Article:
Princeton Theological Seminary Approves Measures to Address Its Ties to Slavery

The board of trustees of the Princeton Theological Seminary in New Jersey has announced a series of initiatives that it will take to address the educational institution’s ties to slavery.

A report issued last fall determined that the Seminary did not own slaves and its buildings were not constructed with slave labor. Yet, the Seminary benefited from the slave economy, both through investments in Southern banks in the mid-19th century and from donors who profited from slavery. Also, founding faculty and leaders used slave labor at some point in their lives. Several of the first professors and board members were deeply involved in the American Colonization Society, which advocated sending free blacks to Liberia.

As a result of these ties to slavery, the Seminary has decided to increase student financial assistance, to increase support for the Center for Black Church Studies, and to make changes to the Seminary’s curriculum.

Among the initiatives approved by the board of trustees are:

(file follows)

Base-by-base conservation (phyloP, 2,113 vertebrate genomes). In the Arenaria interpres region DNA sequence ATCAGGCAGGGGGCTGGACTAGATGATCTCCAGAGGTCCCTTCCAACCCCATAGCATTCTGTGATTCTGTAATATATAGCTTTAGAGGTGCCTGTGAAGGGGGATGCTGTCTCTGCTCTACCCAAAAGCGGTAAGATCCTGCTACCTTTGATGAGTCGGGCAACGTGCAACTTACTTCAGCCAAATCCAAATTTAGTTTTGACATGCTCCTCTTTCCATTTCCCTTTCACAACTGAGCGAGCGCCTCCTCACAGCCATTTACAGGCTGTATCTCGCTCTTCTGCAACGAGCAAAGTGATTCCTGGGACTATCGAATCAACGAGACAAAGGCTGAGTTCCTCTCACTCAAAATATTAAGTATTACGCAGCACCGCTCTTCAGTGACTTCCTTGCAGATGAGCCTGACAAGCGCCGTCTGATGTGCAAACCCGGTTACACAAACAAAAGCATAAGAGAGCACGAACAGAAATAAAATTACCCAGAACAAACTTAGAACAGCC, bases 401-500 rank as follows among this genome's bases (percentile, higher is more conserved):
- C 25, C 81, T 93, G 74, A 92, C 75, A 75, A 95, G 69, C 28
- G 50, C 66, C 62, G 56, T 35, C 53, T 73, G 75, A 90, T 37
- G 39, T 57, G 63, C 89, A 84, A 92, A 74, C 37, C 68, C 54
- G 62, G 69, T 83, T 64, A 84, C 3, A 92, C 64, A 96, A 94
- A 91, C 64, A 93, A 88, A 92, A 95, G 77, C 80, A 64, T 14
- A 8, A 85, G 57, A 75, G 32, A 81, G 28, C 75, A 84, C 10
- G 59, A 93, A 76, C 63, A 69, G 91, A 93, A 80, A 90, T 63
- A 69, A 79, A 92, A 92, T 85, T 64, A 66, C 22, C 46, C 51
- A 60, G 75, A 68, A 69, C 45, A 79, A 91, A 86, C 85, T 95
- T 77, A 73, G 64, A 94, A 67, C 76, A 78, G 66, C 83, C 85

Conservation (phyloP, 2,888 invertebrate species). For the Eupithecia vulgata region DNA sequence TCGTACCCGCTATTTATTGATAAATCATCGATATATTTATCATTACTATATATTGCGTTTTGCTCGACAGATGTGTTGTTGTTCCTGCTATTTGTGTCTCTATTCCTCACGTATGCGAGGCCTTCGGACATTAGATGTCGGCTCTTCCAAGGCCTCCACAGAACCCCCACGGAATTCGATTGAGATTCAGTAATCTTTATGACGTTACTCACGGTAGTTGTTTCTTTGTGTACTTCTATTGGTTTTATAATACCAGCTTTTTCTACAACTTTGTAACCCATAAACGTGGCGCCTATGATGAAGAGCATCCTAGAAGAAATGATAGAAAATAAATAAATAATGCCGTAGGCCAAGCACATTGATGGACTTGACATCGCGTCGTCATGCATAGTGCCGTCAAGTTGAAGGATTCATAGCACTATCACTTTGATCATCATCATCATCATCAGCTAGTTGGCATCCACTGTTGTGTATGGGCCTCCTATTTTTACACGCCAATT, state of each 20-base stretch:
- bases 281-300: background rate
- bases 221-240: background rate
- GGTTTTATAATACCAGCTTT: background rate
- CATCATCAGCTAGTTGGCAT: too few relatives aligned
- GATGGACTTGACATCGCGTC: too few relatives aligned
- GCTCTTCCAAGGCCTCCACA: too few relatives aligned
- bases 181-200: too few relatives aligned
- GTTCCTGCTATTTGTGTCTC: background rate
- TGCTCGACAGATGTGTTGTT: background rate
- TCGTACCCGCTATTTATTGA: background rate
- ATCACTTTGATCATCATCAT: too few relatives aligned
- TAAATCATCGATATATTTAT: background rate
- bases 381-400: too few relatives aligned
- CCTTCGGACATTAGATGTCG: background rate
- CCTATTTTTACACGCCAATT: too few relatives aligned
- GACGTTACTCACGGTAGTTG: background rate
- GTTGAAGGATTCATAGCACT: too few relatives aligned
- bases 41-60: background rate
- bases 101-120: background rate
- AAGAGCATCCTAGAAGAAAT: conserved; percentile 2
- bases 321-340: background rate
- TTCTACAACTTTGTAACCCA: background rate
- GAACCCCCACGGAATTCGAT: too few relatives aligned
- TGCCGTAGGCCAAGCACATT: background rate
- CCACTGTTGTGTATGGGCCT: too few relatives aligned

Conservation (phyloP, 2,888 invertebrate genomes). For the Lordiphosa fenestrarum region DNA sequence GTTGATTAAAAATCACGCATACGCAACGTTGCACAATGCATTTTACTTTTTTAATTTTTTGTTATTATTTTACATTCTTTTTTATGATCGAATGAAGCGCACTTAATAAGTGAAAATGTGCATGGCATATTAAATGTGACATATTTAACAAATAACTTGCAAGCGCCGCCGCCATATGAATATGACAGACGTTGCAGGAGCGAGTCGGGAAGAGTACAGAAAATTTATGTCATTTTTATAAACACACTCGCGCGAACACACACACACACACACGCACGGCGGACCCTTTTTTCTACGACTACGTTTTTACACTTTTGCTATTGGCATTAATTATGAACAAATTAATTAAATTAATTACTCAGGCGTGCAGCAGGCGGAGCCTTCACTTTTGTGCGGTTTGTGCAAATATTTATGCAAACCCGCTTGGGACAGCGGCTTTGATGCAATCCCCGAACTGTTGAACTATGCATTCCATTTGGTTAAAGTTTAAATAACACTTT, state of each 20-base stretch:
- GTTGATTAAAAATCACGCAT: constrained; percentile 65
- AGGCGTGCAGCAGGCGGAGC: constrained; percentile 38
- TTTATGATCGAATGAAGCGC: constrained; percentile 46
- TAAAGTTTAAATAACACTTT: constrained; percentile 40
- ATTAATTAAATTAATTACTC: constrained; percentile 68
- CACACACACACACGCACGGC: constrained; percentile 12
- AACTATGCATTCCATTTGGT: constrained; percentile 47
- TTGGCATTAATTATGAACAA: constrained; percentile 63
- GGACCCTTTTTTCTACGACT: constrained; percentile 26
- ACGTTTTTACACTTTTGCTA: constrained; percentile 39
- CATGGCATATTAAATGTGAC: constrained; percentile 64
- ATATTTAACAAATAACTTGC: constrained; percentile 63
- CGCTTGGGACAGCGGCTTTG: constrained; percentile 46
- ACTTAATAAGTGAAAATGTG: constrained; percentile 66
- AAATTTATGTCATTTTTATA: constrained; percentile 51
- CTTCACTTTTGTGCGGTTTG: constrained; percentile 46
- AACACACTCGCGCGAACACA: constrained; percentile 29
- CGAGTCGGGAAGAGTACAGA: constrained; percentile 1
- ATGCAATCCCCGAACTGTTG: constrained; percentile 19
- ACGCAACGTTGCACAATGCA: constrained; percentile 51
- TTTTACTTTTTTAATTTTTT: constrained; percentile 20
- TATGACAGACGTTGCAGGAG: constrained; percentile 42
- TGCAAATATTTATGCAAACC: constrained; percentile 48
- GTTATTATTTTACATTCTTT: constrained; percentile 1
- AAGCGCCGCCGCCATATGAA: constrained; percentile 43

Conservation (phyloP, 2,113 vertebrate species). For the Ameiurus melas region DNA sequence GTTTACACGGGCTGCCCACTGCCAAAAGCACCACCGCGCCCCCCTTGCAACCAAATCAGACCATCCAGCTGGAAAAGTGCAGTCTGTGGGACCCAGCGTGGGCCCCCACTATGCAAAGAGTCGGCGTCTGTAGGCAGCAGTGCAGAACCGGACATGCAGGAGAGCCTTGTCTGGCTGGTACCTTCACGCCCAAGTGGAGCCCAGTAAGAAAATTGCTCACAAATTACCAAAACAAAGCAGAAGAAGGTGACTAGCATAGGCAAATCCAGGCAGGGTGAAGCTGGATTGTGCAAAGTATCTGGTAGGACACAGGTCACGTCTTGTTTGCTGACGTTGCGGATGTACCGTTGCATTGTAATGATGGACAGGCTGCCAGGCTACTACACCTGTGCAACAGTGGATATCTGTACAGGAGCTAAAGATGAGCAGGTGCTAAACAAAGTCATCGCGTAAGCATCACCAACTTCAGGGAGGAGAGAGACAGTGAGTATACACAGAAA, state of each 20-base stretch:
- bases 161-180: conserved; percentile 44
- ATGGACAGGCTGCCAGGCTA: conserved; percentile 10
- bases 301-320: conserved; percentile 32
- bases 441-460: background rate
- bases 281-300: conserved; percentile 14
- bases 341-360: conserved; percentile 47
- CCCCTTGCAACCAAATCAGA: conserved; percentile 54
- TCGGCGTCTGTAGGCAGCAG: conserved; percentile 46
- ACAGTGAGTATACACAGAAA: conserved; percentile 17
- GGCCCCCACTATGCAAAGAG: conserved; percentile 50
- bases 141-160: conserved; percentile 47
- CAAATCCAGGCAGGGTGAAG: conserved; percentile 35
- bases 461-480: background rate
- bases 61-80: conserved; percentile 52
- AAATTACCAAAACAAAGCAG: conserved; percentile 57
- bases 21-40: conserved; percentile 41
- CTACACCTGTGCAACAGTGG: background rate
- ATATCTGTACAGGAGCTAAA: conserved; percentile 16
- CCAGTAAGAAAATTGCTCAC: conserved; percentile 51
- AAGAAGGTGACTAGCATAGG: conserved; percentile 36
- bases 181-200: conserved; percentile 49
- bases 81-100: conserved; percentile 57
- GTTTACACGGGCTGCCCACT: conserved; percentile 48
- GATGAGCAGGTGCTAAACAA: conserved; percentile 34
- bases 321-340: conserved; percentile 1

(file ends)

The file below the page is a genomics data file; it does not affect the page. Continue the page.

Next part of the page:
• Offering 30 new scholarships, valued at the cost of tuition plus $15,000, for students who are descendants of slaves or from underrepresented groups
  • Hiring a full-time director of the Center for Black Church Studies
  • Hiring a new faculty member whose research and teaching will give critical attention to African American experience and ecclesial life
  • Designating five doctoral fellowships for students who are descendants of slaves or from underrepresented groups
  • Naming the library after Theodore Sedgwick Wright, the first African American to attend and graduate from Princeton Seminary

“The report was an act of confession,” says John White, dean of students and vice president of student relations. “These responses are intended as acts of repentance that will lead to lasting impact within our community.”

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